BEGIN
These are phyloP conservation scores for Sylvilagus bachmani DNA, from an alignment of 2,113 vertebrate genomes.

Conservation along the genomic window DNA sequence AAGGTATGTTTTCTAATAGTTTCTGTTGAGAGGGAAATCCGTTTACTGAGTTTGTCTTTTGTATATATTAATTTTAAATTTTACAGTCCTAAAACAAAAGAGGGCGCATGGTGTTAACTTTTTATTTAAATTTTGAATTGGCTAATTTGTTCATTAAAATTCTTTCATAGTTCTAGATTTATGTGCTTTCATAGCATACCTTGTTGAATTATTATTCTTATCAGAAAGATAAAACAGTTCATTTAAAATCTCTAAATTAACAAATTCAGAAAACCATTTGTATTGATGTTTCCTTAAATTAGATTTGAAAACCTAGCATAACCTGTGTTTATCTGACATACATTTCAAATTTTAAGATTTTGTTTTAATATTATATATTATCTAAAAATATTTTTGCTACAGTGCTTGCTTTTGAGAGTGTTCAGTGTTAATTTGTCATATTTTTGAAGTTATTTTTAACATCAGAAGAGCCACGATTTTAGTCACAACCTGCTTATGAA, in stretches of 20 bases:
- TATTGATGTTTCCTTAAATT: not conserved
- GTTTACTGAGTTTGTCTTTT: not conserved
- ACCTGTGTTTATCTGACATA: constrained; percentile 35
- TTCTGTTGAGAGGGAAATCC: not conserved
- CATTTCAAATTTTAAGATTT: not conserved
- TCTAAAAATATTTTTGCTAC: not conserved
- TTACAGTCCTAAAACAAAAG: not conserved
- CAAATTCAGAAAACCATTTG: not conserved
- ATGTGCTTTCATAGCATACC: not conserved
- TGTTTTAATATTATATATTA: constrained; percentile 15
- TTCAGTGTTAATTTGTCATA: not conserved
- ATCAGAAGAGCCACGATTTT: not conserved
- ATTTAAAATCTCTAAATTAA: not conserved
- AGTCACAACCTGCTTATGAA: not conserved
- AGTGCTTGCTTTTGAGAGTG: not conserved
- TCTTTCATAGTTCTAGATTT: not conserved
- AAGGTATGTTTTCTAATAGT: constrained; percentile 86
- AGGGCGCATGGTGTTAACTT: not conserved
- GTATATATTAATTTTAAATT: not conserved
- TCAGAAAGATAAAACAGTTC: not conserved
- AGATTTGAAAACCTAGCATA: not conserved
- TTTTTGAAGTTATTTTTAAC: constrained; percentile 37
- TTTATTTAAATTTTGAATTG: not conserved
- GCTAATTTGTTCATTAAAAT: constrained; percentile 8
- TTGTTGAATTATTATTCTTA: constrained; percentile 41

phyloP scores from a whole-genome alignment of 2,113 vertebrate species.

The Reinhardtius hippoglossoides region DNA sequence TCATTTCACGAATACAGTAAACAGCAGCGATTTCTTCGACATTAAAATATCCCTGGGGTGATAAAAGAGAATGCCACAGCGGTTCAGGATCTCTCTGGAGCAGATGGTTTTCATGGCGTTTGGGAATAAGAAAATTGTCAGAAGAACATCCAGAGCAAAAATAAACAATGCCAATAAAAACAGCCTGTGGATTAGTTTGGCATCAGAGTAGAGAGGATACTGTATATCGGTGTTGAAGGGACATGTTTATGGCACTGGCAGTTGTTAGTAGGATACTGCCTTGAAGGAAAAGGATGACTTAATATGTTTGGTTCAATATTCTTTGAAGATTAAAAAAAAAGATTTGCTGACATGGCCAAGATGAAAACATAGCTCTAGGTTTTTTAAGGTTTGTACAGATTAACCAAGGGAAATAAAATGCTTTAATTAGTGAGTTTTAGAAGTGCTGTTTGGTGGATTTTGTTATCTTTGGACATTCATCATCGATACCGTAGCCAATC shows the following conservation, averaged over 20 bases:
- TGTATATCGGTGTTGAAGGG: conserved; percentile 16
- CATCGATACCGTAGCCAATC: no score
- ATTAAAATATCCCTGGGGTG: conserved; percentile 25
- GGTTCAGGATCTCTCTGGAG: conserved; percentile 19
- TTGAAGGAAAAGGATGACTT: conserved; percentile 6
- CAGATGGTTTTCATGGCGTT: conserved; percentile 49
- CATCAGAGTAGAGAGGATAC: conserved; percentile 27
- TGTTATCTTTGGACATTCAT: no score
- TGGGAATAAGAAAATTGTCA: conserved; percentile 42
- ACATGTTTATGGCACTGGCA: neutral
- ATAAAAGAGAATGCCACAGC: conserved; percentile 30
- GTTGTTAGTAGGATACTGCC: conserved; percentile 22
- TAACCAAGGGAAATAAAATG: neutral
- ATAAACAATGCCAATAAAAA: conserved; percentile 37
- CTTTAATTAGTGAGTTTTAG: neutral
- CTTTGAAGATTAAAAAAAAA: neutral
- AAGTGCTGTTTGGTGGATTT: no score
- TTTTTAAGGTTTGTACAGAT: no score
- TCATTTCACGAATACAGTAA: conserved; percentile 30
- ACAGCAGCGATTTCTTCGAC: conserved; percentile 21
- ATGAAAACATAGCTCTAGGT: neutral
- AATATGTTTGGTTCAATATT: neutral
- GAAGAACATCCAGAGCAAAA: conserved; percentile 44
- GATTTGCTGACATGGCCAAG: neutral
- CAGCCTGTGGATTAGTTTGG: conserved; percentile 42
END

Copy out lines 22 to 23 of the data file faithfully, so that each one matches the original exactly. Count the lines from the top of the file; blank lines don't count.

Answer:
- TCAGAAAGATAAAACAGTTC: not conserved
- AGATTTGAAAACCTAGCATA: not conserved